|2||Normal Multi-user mode||default mode|
The S, s, M and m runlevels are not true runlevels, but are used to tell the init command to enter maintenance mode. When the system enters maintenance mode from another runlevel, only the system console is used as the terminal.
- Almost all systems use runlevel 1 for this purpose. This mode is intended to provide a safe environment to perform system maintenance. Originally this runlevel provided a single terminal (console) interface running a root login shell. The increasing trend towards physical access to the computer during the boot process has led to changes in this area.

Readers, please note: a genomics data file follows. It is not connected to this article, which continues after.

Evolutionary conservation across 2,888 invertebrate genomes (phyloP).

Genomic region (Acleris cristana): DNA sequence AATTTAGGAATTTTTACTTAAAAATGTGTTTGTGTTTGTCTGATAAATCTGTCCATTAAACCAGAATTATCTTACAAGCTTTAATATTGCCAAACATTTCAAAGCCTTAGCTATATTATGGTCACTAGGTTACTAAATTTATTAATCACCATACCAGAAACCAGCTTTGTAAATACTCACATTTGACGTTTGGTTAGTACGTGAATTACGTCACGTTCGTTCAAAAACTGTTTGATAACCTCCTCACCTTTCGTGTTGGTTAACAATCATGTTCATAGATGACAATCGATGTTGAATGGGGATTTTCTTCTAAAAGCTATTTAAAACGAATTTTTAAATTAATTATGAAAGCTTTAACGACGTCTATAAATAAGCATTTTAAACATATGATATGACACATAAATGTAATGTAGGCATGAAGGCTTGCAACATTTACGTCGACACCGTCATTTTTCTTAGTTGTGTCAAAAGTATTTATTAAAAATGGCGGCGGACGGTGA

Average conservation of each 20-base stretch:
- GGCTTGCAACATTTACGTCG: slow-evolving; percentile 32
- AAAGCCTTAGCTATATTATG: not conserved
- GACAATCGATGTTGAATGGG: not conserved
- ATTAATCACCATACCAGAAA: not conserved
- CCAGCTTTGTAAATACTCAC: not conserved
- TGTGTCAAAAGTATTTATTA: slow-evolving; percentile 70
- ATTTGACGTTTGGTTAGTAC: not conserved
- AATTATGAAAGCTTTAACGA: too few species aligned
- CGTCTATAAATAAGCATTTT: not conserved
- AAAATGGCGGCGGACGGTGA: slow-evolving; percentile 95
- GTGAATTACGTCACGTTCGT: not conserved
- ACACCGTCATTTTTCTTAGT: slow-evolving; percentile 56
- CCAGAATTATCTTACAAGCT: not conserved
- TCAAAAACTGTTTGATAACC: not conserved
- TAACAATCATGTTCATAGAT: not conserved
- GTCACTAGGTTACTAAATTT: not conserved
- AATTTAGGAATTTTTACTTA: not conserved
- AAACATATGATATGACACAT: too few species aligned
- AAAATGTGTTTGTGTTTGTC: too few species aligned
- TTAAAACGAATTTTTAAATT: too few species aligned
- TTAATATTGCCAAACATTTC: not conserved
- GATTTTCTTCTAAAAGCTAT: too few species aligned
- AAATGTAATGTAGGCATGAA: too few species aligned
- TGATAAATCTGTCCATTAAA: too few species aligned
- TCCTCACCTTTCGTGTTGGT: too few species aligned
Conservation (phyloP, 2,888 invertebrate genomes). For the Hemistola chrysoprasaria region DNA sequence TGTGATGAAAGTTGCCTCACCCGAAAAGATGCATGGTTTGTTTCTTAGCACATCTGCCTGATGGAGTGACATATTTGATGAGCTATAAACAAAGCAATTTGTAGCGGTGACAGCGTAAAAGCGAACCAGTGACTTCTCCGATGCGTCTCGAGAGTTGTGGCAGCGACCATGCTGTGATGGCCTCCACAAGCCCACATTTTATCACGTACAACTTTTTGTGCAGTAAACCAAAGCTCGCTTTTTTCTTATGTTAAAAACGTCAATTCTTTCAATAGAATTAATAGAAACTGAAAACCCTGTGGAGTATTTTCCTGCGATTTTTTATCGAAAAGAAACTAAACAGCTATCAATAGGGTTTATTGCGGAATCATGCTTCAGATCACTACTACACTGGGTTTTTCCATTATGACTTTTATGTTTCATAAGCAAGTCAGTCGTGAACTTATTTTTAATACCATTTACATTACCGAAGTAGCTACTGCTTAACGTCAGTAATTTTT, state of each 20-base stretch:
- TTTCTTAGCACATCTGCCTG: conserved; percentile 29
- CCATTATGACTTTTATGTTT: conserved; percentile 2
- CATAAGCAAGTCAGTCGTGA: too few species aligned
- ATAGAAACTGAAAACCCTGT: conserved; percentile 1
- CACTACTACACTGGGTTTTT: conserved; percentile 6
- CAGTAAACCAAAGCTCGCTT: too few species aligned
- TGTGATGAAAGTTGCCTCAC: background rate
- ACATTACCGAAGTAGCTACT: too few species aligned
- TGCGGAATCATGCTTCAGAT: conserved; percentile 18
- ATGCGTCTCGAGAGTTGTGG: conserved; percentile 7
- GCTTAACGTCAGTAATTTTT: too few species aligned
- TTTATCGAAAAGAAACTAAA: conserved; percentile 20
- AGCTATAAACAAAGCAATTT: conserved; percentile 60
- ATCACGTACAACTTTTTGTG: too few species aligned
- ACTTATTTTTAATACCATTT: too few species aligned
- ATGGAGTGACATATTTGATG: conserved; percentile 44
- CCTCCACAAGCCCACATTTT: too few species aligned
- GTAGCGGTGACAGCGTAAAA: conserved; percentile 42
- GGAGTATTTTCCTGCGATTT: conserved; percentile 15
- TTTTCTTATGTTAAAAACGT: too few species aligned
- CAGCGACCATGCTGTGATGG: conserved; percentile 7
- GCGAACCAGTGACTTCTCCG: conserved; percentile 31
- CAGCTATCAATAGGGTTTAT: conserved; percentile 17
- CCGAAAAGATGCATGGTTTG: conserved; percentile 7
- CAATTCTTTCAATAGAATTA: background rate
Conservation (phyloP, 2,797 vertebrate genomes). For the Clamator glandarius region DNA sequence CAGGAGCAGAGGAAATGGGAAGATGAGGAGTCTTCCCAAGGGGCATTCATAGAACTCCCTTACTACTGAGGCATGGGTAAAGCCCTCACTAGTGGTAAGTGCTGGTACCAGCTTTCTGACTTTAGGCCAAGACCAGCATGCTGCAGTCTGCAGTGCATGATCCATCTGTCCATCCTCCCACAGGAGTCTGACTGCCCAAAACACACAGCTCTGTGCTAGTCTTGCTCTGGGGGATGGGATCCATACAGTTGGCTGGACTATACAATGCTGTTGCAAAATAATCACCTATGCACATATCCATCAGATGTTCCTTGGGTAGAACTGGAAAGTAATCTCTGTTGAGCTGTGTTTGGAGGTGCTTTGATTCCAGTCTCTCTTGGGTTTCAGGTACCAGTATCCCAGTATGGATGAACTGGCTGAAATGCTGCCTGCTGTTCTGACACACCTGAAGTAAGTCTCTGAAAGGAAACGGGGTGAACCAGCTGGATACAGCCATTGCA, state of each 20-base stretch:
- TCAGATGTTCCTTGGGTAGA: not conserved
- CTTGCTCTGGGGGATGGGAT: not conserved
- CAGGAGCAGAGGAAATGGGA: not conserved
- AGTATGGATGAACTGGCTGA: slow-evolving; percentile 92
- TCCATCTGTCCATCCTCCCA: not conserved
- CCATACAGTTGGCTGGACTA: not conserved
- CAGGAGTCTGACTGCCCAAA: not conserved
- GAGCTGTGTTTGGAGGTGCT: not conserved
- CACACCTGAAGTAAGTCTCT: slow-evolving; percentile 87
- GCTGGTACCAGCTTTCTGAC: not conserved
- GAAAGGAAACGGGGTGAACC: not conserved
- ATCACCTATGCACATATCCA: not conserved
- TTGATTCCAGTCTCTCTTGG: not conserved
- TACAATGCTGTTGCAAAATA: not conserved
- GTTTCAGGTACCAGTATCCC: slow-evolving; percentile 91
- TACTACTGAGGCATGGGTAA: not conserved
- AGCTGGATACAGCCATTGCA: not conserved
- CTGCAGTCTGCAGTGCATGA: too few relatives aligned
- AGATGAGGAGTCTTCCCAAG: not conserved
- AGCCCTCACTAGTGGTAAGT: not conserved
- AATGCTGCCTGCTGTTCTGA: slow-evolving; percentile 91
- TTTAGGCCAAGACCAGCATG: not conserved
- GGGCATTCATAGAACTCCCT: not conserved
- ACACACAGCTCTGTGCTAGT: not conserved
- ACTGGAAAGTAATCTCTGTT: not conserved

- The additional behavior of runlevel 1 varies greatly. All distributions provide at least one virtual terminal. Some distributions start a login shell as the superuser; some require correctly entering the superuser's password; others provide a login prompt, allowing access to any registered user.
- In some cases, runlevels 2 and 3 function identically, offering a multi-user mode with networking.
- "Chapter 20. System Initialization 20.5. Run Levels". Linux Standard Base Core Specification 4.1. 2011. Retrieved 2011-04-21.
- "Chapter 15. Commands and Utilities 15.2. Command Behavior". Linux Standard Base Core Specification 4.1. 2011. Retrieved 2011-04-21.
- "Slackware Linux Runlevels". Retrieved 2013-06-11.
- "Gentoo Linux Runlevels". Retrieved 2013-06-11.
- Amrita Sadhukhan. "Solaris Boot Process". Sun. Retrieved 2009-08-19.